water between local economy (for example agriculture) and tourism.
Waste water may also become a problem for high seasonal mass tourism
- Solid waste management: waste is becoming
a major problem for tourism destinations and rural societies,
which may become overwhelmed and which do not have sufficient
capacity to cope with this particularly seasonal problem.
and cultural development: bad working conditions in tourism,
seasonal employment and high dependence on the tourism industry
may create a negative social climate, detrimental to the quality
of the entire destination.
- Economic development:
high dependence on the tourism sector, high seasonal
variation of tourism or a high percentage of day visitors
may also be harmful to the community and have negative
effects on the economic development.
governance: measures undertaken by local and regional
institutions may have created or contributed to environmental
problems through the strategies and initiatives they
Which type of indicators?
There are 100s of indicators available to monitor all relevant
issues in very detail. A short set of “key indicators” should
- with high efficiency with regard to sustainable tourism
development (particularly in the tourism sector)
- with high
relation to tourism quality (positive or negative)
- with high
impact on consumer perception
- which can be derived from
existing or easily accessible data (if some key figures are not
available, destinations are asked to give at least estimated
figures based an visitor surveys or regional expertise)
are highly reliable and permit comparison between different
These indicators should demonstrate the performance in destinations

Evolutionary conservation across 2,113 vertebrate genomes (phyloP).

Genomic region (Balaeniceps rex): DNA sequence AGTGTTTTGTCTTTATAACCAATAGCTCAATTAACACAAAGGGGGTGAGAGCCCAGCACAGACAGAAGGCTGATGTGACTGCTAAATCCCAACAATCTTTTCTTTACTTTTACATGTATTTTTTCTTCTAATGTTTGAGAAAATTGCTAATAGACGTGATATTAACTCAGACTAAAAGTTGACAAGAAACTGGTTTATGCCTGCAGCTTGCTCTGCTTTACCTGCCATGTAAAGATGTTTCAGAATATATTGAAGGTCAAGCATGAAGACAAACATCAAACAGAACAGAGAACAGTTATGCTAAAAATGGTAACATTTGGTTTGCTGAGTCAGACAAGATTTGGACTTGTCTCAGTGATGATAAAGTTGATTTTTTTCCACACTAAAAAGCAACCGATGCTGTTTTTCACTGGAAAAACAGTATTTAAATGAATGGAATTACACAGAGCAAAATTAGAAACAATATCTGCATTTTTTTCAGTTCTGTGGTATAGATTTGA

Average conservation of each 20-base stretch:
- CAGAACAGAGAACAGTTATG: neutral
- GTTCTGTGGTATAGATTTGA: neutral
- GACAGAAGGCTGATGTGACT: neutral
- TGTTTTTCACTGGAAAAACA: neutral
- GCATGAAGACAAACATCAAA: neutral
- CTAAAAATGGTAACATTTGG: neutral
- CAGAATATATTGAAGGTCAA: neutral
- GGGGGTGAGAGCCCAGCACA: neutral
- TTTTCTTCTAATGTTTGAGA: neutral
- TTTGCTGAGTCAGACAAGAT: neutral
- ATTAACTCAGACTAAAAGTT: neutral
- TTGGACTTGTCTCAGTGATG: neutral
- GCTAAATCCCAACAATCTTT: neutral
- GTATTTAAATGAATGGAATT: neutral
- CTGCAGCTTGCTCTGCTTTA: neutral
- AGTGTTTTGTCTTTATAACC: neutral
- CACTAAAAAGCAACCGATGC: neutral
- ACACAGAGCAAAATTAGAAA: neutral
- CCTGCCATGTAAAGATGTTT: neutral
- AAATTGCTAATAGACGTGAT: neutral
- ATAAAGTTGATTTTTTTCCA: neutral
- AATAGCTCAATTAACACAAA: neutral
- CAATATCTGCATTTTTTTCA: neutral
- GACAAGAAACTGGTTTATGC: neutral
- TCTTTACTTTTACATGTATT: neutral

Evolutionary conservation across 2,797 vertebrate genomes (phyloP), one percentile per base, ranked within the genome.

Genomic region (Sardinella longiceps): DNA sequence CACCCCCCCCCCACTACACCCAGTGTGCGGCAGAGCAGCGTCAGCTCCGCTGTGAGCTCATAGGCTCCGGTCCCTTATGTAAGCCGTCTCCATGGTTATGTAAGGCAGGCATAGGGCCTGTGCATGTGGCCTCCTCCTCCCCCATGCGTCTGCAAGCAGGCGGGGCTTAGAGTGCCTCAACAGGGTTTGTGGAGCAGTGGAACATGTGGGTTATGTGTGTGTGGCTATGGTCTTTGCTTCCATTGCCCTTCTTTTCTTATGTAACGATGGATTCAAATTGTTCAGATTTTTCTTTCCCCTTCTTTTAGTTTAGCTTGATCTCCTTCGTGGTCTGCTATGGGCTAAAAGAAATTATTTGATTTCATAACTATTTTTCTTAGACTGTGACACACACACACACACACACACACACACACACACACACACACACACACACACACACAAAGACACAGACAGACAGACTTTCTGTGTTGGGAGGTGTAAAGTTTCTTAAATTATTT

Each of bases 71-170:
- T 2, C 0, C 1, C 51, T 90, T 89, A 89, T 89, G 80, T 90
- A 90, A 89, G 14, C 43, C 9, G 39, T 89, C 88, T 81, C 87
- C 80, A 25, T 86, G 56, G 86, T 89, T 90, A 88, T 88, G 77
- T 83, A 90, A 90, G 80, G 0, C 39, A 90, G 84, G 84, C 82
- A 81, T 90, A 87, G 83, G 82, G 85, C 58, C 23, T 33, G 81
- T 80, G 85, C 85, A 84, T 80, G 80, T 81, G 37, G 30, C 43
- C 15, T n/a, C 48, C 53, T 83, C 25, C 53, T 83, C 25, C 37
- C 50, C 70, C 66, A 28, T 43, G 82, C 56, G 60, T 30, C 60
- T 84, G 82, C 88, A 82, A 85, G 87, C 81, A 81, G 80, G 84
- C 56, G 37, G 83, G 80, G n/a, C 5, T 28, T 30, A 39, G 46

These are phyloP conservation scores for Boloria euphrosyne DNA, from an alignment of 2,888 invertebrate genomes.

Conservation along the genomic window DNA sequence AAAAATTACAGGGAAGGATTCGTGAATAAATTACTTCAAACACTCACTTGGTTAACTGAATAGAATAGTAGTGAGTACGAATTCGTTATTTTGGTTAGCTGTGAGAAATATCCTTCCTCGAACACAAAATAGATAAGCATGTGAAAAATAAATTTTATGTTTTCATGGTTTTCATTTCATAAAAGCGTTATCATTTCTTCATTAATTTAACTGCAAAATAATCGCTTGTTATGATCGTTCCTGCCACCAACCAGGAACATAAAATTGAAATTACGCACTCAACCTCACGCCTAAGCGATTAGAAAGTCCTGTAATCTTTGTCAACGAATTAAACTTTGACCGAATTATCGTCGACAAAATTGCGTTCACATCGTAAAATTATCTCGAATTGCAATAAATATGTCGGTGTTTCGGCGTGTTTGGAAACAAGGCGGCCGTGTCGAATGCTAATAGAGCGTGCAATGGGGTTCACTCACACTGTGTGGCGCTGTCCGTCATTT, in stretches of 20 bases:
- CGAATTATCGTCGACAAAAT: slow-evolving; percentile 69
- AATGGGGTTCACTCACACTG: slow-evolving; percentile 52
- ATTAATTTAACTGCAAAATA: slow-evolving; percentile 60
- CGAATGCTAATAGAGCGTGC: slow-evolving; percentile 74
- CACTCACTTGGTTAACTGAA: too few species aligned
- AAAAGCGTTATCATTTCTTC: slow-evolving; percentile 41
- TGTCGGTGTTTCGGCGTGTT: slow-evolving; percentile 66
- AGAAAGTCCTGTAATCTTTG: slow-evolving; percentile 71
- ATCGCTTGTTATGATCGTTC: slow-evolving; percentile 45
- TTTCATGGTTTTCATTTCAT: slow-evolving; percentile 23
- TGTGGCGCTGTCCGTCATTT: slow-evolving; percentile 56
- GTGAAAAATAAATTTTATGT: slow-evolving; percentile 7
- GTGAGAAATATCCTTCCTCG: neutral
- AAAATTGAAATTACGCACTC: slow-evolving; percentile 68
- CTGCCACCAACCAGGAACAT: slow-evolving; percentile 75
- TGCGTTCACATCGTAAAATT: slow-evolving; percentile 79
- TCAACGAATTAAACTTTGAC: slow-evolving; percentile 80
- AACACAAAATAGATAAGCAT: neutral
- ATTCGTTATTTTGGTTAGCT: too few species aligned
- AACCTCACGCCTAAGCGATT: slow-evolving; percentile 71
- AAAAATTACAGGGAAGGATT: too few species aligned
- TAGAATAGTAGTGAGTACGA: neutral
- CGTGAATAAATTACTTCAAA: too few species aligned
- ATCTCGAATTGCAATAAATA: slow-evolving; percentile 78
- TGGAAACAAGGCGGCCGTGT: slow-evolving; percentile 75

instead of mere opportunities and potential not really
used by tourists, for example: “ratio of environmentally-friendly
arrivals”, and not only the “existence of pick-up systems
from airports and train stations” which most tourists
do not use.
The indicators shall allow to derive comparable values
for all destinations. Northern or alpine destinations,
for instance, need more energy for the heating of accommodation
and facilities than sun and beach destinations. It would
not make sense to measure only the amount of energy used – as
the values depend on the situation of the destination. But, if
we look at that part of total energy use which comes from
renewable resources, we have a valid indicator for all destinations.
Another example could be water: here the project suggests
to look only at the sustainable use of water and not at the total
amount of water used.
A draft set of indicators was identified and tested in 10
destinations: Riviera dei Gelsomini/Italy, Lillehammer/Norway,
Praesto Fjord/Denmark, Soumenlinna/Finland, Söderslätt/Sweden,
Comune di Ravenna/Italy, Werfenweng/Austria, Hallstatt/Austria,
Sirnitz/Austria and Lesachtal/Austria.
The testing results led to the core set of indicators below
(table 2). They are recommended as “priority indicators” for
which data are available or relatively easy to provide
by the destination.
Successful eco-labelling of tourism services is seen as a “driving” tool
to achieve the related sustainability and quality objectives (see
indicators A5 and A6).